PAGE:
Santos: Hi, thanks for having me. I’m Mateus Rennó Santos. I’m originally from Brazil, and six years ago I finished my masters in sociology in the Federal University of Minas Gerais, and I was working there – I was working with research – on a crime research center. My job was to take a look at policing data – police records of homicides – and just to see if they were actually homicides, and to generate, like, this official count of homicides. But I felt that I was not done with studying; I had my Master’s, but I wanted more. So what I did is that: I wanted to come to the United States to do my PhD, and I Googled “best criminology programs in the world,” and I applied to the top two. I applied to the University of Albany, and I applied to Maryland. Albany rejected me, and then I thought, “Okay, that must mean – probably means – I’m not competitive.” And then Maryland accepted me, and I left everything, and I came. And I spent one year in Austria collecting the data a for my dissertation, which we’re going to talk about. I was a consultant for the United Nations Office on Drugs and Crime, specifically for the Global Study on Homicide. So I counted homicide when I was in my home state, right? Six years after I helped the United Nations count all homicides in the whole planet. I came back to finish my PhD and to go to the academic job market, and I was very lucky to find a position here at the University of South Florida in the Department of Criminology, and I’m loving it. It’s great; was worth it.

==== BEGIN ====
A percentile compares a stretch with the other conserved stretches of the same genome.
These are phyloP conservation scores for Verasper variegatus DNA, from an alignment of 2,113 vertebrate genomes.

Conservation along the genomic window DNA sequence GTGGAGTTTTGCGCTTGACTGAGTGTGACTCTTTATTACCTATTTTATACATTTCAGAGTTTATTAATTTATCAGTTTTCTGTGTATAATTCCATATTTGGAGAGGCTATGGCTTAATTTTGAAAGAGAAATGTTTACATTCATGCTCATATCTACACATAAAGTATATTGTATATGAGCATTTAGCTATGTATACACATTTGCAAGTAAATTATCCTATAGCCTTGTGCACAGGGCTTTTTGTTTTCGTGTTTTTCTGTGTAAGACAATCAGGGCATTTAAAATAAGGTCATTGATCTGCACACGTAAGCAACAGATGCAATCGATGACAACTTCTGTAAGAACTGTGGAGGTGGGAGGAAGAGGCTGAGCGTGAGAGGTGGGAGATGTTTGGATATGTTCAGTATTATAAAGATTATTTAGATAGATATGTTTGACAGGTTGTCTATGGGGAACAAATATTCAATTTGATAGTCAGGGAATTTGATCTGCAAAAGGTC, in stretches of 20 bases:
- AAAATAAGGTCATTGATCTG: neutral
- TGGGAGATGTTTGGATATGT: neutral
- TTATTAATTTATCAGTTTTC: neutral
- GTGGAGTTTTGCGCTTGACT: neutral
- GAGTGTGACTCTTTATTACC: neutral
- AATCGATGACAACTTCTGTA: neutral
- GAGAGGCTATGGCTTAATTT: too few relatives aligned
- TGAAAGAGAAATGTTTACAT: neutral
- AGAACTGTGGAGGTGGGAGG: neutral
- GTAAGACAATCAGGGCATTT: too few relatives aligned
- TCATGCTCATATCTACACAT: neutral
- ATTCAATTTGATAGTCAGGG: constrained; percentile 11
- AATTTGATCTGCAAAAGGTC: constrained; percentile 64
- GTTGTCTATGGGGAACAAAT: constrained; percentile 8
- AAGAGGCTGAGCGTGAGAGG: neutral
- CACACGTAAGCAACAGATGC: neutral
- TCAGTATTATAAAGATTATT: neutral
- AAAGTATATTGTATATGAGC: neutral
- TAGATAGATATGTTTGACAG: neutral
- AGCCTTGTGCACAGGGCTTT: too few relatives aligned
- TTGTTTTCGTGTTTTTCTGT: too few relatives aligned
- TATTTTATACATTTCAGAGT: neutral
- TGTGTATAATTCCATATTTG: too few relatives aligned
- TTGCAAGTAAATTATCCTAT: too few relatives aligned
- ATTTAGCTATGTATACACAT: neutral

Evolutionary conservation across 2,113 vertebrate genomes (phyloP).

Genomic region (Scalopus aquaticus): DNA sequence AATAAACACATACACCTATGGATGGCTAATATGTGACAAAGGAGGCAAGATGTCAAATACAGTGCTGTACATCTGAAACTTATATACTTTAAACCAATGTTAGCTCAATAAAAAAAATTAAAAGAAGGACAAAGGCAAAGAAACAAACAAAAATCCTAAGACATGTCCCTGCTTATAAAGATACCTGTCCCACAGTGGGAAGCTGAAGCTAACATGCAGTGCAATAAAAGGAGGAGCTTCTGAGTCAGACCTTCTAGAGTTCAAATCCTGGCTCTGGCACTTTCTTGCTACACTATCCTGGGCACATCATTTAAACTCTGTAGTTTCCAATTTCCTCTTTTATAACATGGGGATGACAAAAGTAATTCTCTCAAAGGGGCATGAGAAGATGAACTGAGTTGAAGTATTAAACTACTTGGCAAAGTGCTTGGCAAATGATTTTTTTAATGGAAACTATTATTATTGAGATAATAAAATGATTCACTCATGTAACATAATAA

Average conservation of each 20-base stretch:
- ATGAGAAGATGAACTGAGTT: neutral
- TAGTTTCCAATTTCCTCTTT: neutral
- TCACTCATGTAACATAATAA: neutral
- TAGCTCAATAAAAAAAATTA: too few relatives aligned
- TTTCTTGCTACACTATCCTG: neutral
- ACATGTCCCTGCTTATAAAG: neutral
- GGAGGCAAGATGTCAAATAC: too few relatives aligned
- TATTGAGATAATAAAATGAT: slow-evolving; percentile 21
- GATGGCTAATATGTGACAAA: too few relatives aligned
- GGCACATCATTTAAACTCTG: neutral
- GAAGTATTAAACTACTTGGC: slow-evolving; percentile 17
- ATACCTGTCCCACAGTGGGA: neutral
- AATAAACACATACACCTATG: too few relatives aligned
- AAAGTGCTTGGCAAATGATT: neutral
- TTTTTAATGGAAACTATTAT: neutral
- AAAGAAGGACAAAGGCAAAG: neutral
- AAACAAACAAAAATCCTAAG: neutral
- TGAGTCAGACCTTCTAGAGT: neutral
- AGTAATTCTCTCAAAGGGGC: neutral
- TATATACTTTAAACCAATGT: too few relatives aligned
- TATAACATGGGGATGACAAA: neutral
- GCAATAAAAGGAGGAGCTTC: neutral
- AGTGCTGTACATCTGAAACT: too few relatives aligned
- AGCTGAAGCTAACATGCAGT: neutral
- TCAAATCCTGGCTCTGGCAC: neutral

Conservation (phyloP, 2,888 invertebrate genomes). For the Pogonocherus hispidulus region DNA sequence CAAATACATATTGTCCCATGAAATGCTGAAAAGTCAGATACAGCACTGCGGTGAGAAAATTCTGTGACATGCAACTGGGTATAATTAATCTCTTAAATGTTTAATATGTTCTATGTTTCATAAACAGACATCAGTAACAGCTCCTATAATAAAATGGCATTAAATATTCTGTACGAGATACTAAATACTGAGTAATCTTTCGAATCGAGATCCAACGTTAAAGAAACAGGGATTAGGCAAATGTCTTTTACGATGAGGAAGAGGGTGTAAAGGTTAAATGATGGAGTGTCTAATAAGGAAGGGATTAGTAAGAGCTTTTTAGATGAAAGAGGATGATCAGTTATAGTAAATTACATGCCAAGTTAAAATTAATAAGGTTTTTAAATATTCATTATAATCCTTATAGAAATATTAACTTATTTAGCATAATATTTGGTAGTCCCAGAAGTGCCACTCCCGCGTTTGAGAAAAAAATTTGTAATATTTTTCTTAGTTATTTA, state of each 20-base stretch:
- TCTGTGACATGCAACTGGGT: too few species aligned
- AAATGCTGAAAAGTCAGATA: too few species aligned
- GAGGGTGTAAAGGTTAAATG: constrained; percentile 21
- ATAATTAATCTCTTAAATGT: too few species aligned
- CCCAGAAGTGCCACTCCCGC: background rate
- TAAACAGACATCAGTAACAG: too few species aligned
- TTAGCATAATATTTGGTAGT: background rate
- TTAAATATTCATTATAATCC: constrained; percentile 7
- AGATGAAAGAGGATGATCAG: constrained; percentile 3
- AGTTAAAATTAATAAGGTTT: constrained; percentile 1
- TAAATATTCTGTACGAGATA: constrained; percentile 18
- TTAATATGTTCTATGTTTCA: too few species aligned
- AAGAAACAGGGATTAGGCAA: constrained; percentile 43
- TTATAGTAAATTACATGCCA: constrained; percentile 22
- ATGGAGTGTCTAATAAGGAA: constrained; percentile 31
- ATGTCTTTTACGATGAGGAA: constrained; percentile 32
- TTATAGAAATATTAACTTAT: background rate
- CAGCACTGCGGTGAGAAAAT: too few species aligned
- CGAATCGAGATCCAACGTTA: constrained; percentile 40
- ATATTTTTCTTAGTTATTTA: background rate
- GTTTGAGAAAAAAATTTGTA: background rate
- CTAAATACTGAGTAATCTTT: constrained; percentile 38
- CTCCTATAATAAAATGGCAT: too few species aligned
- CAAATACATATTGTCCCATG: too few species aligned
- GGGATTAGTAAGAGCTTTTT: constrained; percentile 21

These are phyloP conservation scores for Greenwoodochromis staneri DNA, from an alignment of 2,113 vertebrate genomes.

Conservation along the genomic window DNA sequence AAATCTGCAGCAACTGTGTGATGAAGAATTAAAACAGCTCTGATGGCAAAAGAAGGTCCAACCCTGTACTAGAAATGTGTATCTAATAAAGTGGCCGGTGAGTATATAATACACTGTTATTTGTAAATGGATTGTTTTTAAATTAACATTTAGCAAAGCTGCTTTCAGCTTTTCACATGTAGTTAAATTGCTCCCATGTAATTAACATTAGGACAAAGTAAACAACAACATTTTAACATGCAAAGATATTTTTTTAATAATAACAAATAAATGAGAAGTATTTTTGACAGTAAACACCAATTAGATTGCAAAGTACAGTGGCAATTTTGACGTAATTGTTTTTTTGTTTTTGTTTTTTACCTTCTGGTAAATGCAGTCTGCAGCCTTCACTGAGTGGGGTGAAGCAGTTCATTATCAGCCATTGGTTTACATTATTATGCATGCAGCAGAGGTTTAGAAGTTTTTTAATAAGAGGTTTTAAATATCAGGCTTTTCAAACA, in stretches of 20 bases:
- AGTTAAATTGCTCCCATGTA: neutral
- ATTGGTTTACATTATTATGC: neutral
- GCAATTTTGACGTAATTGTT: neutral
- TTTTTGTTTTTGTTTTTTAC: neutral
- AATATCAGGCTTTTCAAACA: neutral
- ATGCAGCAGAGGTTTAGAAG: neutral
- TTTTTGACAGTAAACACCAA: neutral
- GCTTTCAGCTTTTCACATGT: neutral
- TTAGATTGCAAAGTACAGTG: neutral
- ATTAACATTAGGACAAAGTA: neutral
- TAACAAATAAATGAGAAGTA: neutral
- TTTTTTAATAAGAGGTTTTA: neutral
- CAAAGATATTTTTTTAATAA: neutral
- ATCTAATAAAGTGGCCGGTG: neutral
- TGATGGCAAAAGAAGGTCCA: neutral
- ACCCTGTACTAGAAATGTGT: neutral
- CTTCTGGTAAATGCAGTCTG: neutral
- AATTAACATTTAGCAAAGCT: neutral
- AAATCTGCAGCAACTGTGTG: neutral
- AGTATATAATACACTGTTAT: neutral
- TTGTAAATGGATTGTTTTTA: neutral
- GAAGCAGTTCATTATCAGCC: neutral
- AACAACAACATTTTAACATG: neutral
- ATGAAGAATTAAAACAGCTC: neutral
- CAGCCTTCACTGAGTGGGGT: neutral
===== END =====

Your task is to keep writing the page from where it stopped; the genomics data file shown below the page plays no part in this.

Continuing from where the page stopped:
Leigh: While homicide is one of the world’s leading causes of premature death globally – accounting for about 400,000 deaths each year – what differentiates a homicide from other similar causes of death, such as manslaughter, isn’t always clear. So Ryan and I began our conversation with Mateus by asking him to explain how homicide is defined around the world.
Operationally defining homicide